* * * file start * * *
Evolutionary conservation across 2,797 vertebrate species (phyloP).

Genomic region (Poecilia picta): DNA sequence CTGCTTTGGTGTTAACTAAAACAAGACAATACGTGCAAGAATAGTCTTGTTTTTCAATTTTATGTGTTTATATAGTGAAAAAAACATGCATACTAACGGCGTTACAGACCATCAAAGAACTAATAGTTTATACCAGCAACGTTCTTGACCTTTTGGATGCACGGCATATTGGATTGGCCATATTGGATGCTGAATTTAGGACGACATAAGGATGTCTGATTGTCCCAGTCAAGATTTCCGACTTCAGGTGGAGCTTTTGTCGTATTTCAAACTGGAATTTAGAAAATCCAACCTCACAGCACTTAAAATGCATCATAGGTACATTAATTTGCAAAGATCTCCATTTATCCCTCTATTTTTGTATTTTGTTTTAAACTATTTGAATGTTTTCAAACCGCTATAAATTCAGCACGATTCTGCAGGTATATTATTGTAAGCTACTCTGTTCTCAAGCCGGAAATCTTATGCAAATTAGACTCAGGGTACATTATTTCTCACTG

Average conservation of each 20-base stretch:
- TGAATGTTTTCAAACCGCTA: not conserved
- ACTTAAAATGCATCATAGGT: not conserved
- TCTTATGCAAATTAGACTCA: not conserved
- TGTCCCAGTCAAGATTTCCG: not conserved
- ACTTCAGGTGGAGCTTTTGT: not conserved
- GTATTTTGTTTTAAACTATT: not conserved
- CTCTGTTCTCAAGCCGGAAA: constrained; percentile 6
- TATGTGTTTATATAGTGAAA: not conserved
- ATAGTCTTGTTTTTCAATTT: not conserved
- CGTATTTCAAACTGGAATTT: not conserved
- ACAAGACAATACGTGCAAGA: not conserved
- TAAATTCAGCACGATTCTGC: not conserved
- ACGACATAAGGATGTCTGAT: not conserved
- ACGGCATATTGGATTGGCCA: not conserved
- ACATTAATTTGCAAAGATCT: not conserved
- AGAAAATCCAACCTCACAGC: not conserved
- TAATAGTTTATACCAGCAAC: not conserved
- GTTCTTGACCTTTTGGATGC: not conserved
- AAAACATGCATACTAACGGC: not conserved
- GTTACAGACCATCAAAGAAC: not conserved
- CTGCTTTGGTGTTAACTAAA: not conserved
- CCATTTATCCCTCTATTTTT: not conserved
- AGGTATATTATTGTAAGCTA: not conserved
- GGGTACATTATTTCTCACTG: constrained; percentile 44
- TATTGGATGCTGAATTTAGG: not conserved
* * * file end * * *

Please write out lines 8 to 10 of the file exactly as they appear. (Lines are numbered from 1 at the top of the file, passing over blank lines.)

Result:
- ACTTCAGGTGGAGCTTTTGT: not conserved
- GTATTTTGTTTTAAACTATT: not conserved
- CTCTGTTCTCAAGCCGGAAA: constrained; percentile 6